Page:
But it’s much easier to think about the good things, isn’t it, the way James and John did, rather than the reality of how those good things were achieved?

Notice though, that Jesus doesn’t rebuff them completely. Rather he points them to the cost of discipleship. Although they may not have understood what he meant at this point, I’m sure they did later, after the resurrection, as they considered what it would mean to continue as his followers. At this stage they may have heard his mention of the cup as a reference to a cup-bearer, a position of honour. They may have thought of baptism as something like John’s baptism: that is, a token or symbol of God’s renewal of his people before the coming of the Kingdom. But the reality was far from it. It meant suffering and death. And was it only James and John that Jesus was talking to at this stage or was it all disciples? There’s certainly a sense in which it’s true for all disciples isn’t there? All disciples are called to take up their cross and follow Jesus. We’re all called to be baptised with Jesus’ baptism; that is, a baptism of fire, of rejection by the world.

So the question for us is the same as it was for them. Are we ready to suffer and die for what we believe? Do we value our closeness to Christ so much that we’re willing to stand at his right and left hands as he’s tortured and put to death? Or are we interested only in the glory of being with the conquering King in his kingdom? What Jesus is saying is you can’t have one without the other, though the one makes the other worth going through.

He finishes by reminding them, once again, that the standards of the Kingdom are opposed to those of the world. Whereas in the world we expect those in authority to wield that authority, to enjoy the status of their position, in the Kingdom of God, those who are great are the ones who serve others. The first are the ones who act as slaves of the rest. So much so in fact that even the Son of Man, that is, the Messiah, the anointed King, came not to be served but to serve, and give up his life as a ransom for many. Far from valuing himself as indispensable because of his position, the way others would, he gave himself up to death so others could be brought back into the Kingdom. Are you prepared to give up your life, that is, your rights, your comfort, your familiar church environment, in order to make it possible for others to be brought into the Kingdom? That’s what it might mean to be a servant or a slave of all.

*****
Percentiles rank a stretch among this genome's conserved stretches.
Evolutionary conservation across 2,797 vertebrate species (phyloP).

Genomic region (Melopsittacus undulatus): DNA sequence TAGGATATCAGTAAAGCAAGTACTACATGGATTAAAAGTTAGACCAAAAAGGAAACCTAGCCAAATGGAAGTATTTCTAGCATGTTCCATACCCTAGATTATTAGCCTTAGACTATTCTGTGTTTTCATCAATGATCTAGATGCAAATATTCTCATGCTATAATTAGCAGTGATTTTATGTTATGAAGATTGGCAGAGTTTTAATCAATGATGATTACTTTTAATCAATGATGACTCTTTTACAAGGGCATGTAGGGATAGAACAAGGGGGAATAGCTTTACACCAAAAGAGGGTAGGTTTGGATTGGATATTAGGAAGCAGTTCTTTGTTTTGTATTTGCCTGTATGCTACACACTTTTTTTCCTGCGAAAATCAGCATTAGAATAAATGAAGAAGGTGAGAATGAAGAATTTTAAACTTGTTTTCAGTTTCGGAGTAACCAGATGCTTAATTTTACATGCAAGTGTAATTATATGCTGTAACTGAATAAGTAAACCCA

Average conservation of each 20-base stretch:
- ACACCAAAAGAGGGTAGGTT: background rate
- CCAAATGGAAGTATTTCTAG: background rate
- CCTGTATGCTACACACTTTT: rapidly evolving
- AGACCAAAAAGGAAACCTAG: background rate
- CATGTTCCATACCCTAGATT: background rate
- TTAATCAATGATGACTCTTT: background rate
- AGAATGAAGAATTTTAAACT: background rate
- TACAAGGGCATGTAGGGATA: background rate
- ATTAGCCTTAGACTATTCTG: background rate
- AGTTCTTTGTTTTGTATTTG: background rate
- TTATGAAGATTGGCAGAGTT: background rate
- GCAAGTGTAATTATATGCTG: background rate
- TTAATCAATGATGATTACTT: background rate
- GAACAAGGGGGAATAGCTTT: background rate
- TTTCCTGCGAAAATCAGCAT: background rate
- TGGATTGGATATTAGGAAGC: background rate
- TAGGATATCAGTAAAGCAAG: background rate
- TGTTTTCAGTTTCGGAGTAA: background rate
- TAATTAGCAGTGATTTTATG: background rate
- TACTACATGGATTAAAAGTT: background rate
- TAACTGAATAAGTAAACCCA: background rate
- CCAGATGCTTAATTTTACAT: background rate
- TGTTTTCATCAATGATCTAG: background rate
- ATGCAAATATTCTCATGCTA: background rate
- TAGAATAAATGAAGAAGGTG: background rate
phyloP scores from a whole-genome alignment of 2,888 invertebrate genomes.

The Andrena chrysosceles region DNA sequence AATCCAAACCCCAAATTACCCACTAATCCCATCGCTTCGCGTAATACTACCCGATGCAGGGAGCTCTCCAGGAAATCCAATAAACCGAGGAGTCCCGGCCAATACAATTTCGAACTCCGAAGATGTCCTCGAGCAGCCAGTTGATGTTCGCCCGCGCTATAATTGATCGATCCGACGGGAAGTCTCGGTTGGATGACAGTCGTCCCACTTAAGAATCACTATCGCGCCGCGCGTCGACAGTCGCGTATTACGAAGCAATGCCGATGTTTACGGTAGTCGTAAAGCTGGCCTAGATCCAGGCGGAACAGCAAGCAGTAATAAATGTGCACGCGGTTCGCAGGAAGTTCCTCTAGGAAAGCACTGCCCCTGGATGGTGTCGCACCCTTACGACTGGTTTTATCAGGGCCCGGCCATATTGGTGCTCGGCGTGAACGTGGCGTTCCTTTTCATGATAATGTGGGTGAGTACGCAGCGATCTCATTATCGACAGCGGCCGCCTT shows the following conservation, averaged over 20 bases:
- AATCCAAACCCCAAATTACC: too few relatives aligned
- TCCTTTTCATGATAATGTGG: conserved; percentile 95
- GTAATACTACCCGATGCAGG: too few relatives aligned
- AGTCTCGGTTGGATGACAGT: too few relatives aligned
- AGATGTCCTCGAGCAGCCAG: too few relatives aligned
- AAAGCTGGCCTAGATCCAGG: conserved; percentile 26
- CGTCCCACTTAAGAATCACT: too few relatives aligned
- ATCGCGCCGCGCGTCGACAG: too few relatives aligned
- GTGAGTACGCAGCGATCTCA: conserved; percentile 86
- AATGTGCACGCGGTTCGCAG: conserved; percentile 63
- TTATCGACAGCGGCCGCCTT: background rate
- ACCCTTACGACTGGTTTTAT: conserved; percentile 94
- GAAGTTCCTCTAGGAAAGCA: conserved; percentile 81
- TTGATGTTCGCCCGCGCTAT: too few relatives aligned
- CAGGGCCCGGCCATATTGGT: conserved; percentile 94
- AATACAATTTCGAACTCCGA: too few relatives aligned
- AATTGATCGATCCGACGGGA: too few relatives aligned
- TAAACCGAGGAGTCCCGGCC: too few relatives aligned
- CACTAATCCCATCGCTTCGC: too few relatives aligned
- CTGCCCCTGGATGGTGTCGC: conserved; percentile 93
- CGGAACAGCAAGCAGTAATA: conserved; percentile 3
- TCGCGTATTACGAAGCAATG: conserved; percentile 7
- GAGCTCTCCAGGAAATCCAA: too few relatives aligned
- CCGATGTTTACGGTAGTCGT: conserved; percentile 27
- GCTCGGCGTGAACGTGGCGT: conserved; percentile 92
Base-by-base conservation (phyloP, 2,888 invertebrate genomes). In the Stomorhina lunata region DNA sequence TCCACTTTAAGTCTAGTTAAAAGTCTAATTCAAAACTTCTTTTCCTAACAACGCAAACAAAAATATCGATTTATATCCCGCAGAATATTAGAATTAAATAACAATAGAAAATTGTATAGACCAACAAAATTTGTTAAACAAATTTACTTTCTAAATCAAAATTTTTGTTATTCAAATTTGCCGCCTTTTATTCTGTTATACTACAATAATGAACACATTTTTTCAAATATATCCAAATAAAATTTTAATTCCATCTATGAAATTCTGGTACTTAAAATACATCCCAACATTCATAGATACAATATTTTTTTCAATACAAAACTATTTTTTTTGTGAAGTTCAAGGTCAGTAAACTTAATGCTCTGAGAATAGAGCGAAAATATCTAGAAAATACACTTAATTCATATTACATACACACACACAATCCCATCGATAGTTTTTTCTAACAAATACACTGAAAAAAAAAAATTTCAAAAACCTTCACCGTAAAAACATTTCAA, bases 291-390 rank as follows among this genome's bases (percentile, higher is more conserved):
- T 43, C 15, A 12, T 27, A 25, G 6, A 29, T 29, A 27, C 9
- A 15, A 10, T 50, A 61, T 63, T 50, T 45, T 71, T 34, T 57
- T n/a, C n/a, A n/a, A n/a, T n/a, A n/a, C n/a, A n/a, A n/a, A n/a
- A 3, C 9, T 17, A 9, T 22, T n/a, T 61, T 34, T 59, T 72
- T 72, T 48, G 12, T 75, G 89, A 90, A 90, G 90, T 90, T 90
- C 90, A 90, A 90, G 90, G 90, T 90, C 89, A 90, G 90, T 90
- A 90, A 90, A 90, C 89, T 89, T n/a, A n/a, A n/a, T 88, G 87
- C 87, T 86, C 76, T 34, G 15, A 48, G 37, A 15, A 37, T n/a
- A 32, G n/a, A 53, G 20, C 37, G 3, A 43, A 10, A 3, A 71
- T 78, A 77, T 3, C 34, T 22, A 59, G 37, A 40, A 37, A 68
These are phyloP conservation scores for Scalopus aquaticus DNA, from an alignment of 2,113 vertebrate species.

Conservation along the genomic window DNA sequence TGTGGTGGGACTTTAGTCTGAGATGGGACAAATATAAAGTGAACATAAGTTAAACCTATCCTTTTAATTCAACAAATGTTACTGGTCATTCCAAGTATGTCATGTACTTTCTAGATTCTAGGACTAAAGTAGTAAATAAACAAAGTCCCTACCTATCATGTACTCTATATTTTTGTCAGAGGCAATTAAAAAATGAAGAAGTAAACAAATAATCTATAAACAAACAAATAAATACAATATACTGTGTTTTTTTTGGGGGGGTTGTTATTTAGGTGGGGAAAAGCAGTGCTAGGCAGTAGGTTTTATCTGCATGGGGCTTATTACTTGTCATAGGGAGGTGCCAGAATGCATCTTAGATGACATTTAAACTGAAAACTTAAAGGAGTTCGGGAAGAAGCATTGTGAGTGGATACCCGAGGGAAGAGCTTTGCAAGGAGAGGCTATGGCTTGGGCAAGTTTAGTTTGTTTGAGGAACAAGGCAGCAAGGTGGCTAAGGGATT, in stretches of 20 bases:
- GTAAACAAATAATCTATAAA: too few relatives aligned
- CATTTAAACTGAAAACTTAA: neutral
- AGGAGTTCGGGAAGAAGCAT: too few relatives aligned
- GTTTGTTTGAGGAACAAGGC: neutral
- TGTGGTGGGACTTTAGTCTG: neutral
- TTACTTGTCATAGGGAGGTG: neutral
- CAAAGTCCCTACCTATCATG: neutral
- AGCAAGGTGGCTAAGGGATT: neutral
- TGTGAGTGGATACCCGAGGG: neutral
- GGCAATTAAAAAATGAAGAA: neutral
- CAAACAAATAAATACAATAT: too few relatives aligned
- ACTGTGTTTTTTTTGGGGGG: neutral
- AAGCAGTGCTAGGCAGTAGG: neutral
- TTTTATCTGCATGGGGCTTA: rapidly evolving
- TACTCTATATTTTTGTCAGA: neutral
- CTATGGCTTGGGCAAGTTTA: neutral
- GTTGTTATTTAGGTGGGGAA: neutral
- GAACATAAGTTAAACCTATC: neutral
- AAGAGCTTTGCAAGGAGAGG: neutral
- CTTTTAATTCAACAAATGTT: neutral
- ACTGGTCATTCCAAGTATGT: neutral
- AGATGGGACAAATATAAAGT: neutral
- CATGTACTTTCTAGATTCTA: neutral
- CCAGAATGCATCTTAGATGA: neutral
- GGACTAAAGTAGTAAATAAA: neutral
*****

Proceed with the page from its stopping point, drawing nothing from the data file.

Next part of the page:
Well, they’ve no sooner finished this conversation, than they come to Jericho. They’re just passing through and on their way out of the city a pair of blind men hear the commotion and when they hear who it is they immediately begin to shout out “Lord, have mercy on us Son of David!” and they won’t be silenced. By contrast with the disciples, here are two men who though physically blind are spiritually aware. They recognise Jesus, not just as a healer, but as the Son of David. Perhaps they remember that the prophecies of the coming Messiah included him healing the blind. Anyway they cry out until Jesus hears them and calls them over.